Democratic California Rep. Ro Khanna criticized Twitter and Facebook for censoring the New York Post’s story on Hunter Biden, saying the story should not have been blocked.
“I thought it was a mistake for Twitter to take down some of this stuff about Hunter Biden, or Facebook to do that,” Khanna said during an interview with Joe Lonsdale on the American Optimist podcast while promoting his book “Dignity in a Digital Age: Making Tech Work for All of Us.”
The New York Post published a story in October 2020 detailing a meeting between Hunter Biden, then-Vice President Joe Biden and a top executive at Ukrainian gas company Burisma in 2015, relying on data recovered from a laptop reportedly belonging to Hunter. Shortly after the story was published, Twitter blocked users from sharing the link and suspended accounts that attempted to tweet it out.
Amid growing bipartisan agreement that increased regulation of social media platforms and their content moderation policies is needed, the path forward remains murky. Should Section 230 of the Communications Decency Act be discarded or strengthened? Should companies be broken up using antitrust laws? Should government set speech rules for the web? Should users decide them? Or should there be no rules at all?
There is no shortage of solutions being put forth to solve the challenge of social media censorship. The problem is that without a better understanding of how social platforms invisibly shape the public square of democracy today, we don’t know which of these possible solutions might have the greatest impact. In short, to fix social media, we first need a better understanding of its ills: Section 230 must be amended to legislate social platform transparency.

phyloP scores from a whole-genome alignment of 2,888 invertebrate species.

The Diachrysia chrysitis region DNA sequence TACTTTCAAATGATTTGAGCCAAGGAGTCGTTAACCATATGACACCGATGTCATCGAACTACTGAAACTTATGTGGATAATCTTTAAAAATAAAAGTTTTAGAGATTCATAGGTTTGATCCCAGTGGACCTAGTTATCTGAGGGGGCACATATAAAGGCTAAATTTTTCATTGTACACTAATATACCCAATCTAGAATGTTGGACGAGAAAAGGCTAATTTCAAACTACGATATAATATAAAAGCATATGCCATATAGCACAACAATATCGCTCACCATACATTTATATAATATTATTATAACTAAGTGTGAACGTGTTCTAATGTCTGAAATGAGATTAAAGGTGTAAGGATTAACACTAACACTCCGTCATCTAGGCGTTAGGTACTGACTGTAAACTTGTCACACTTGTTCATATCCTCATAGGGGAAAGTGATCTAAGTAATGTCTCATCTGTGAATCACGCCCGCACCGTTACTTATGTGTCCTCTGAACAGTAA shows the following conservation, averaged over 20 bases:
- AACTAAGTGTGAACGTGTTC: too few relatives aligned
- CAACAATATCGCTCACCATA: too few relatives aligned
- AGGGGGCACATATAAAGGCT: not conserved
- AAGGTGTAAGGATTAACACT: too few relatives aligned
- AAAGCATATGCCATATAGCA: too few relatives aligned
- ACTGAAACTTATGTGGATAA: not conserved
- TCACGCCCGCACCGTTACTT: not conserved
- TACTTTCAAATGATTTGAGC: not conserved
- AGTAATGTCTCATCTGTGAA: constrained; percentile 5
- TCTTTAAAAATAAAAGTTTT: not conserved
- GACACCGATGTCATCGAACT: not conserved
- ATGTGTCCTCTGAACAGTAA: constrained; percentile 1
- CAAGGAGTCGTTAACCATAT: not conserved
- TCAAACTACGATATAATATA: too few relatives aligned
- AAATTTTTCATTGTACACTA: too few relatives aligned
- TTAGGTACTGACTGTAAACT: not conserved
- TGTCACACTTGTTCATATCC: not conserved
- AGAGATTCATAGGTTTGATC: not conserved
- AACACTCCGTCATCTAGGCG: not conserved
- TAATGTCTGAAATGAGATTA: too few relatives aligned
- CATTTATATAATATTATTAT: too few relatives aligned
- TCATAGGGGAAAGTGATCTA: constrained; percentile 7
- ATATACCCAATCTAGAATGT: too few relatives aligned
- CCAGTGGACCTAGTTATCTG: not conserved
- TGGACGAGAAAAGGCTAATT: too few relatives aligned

A new RealClearFoundation report, “Transparency Is the First Step Toward Addressing Social Media Censorship,” outlines the public data sets we need to usher in transparency and better understand the challenges we face.
A retired FBI counterintelligence agent with longtime expertise in signature analysis tells Just the News that Hunter Biden signed an April 2019 Delaware computer repair shop receipt, adding fresh evidence that a controversial laptop turned over to the bureau with eye-popping emails about Ukrainian and Chinese business deals belonged to the president’s son.
Retired Special Agent Wayne A. Barnes, a 29-year FBI veteran who mastered signature analysis while unmasking Soviet spies during the Cold War, says the “R.H. Biden” signature — short for Robert Hunter Biden — on the receipt issued in spring 2019 from John Paul Mac Issac’s repair shop in Delaware matches those on documents known to have been signed by the president’s son, such as Social Security cards, driver’s licenses and other public documents.
“The signature on the computer repair store from April 2019 was signed by RHB,” Barnes wrote in a 24-page report commissioned by Just the News.
In interviews this week, Hunter Biden referred to a scandal about his purported laptop as a “red herring,” while falsely suggesting that the U.S. intelligence community has said the computer is part of a Russian disinformation campaign.
Biden commented most recently on the laptop in an interview Thursday on ABC’s “Jimmy Kimmel Live.”
“I really don’t know, and the fact of the matter is it’s a red herring. It’s absolutely a red herring,” he told Kimmel when asked whether the mystery laptop is his.